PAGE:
1) The warhead schematics shown in the documents were based on a design that had already been abandoned by the Iranian military in favor of a new and improved design.
2) The Iranian military could not possibly have assigned the project code number (Project 5/15) to the uranium-conversion project. The ore-processing project had been given that designation by AEOI some two-and-a-half years before the purported nuclear-weapons project is said to have been created.
3) The premise of the documents — that the military would have taken responsibility for work on uranium conversion — is highly implausible. The work on a different technology had already been done by civilians under the AEOI over a period of more than a decade.
4) The idea that Kimia Maadan would be asked to design a process for uranium conversion is highly implausible. The company lacked experience and expertise on that part of the process, and expertise in uranium conversion had been concentrated within the AEOI for well over a decade.
5) It is highly implausible that a project on uranium conversion would use a letter about a dual-use technology as the vehicle to compose handwritten notes mentioning the leadership of a project on redesigning the reentry vehicle of the Shahab-3 to accommodate a nuclear weapon.
6) It is highly implausible that a company that had done nothing beyond completing a flow sheet outlining a process for uranium conversion would have been authorized to immediately begin making concrete plans for equipping such a facility without going through a lengthy stage of testing the technology depicted in the flow sheet.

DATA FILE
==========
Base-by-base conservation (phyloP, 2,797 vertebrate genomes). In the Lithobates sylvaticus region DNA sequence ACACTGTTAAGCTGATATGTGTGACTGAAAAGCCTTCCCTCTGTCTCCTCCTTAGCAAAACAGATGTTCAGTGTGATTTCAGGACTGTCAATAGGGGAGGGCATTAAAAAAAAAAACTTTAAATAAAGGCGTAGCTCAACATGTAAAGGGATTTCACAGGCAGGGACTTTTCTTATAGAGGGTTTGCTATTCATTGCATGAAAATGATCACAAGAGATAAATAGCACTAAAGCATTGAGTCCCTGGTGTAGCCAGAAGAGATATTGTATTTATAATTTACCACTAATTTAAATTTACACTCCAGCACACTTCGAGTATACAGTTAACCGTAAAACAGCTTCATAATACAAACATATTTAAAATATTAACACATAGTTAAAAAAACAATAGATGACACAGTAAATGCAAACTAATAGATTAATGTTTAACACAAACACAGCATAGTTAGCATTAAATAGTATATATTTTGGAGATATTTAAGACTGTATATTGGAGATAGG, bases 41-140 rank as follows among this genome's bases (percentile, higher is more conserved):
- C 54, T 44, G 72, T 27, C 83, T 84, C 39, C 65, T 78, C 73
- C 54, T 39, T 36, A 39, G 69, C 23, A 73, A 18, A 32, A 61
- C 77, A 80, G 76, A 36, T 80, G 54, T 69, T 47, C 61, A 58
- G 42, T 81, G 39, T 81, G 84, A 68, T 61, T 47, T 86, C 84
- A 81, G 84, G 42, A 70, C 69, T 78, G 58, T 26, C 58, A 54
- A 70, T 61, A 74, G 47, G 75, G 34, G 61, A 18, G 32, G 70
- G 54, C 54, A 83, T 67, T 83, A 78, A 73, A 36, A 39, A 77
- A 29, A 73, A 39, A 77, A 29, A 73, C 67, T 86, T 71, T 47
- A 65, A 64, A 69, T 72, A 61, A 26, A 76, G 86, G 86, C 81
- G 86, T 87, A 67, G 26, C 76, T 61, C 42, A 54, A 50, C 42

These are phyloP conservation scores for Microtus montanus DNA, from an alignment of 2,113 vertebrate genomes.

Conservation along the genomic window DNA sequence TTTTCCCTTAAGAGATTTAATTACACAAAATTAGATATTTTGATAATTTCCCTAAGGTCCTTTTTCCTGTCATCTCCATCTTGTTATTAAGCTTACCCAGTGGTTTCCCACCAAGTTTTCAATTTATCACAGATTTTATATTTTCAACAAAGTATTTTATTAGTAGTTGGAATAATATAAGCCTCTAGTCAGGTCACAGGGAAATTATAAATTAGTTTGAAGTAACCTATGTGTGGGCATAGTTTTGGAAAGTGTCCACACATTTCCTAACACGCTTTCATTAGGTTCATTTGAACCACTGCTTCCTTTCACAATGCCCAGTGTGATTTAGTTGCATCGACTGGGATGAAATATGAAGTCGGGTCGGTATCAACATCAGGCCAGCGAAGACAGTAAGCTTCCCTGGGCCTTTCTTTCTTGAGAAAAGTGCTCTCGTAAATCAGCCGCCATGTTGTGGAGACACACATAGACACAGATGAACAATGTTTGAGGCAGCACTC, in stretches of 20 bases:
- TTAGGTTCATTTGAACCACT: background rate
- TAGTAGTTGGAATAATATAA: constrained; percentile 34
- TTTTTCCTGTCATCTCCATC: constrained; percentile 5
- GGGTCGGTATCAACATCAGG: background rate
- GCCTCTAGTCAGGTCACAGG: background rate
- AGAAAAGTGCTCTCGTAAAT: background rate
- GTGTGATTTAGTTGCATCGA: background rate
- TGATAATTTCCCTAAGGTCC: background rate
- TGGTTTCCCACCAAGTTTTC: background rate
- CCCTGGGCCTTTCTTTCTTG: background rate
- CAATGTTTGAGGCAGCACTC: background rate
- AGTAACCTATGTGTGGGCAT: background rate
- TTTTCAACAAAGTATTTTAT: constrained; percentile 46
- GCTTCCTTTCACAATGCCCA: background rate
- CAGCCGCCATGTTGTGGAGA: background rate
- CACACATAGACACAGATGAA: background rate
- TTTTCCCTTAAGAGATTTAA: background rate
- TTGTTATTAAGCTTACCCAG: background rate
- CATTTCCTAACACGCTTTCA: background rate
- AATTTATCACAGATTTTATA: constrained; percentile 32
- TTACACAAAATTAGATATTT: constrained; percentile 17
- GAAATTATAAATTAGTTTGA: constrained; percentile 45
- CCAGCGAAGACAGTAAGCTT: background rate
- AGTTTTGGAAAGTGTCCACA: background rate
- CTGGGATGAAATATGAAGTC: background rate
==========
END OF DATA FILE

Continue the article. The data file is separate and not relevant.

7) It is highly implausible that a letter about equipping a uranium-conversion facility would be sent to the leadership of a project on redesigning a missile-reentry vehicle for a "technical opinion."
8) The fact that the IAEA does not know whether the original laptop documents had official stamps and security classification markings — missing from the versions shared with the agency — means either that the United States failed to respond to an IAEA request for visual evidence of such original markings, or that it discouraged the IAEA from asking for the evidence. In either case, the logical inference must be that the original documents obtained by the United States do not have such marks of authenticity. This can be regarded as prima facie evidence of fraud.
The political implications of this evidence of fraud in the alleged-studies documents are far-reaching. No other hard evidence of an Iranian intention to manufacture nuclear weapons has been found, despite a search that has lasted at least two decades. This suggests that Iran has been interested in a "nuclear hedging option" similar to that of Japan and other nations aspiring to master the nuclear fuel cycle rather than possess nuclear weapons themselves.
The political climate in the United States has shifted in favor of confrontation with Iran — based overwhelmingly on the assumption that these documents are genuine. Now evidence has emerged that the documents are fraudulent. Therefore, a more fundamental review of U.S. policy toward the Iranian nuclear issue is necessary.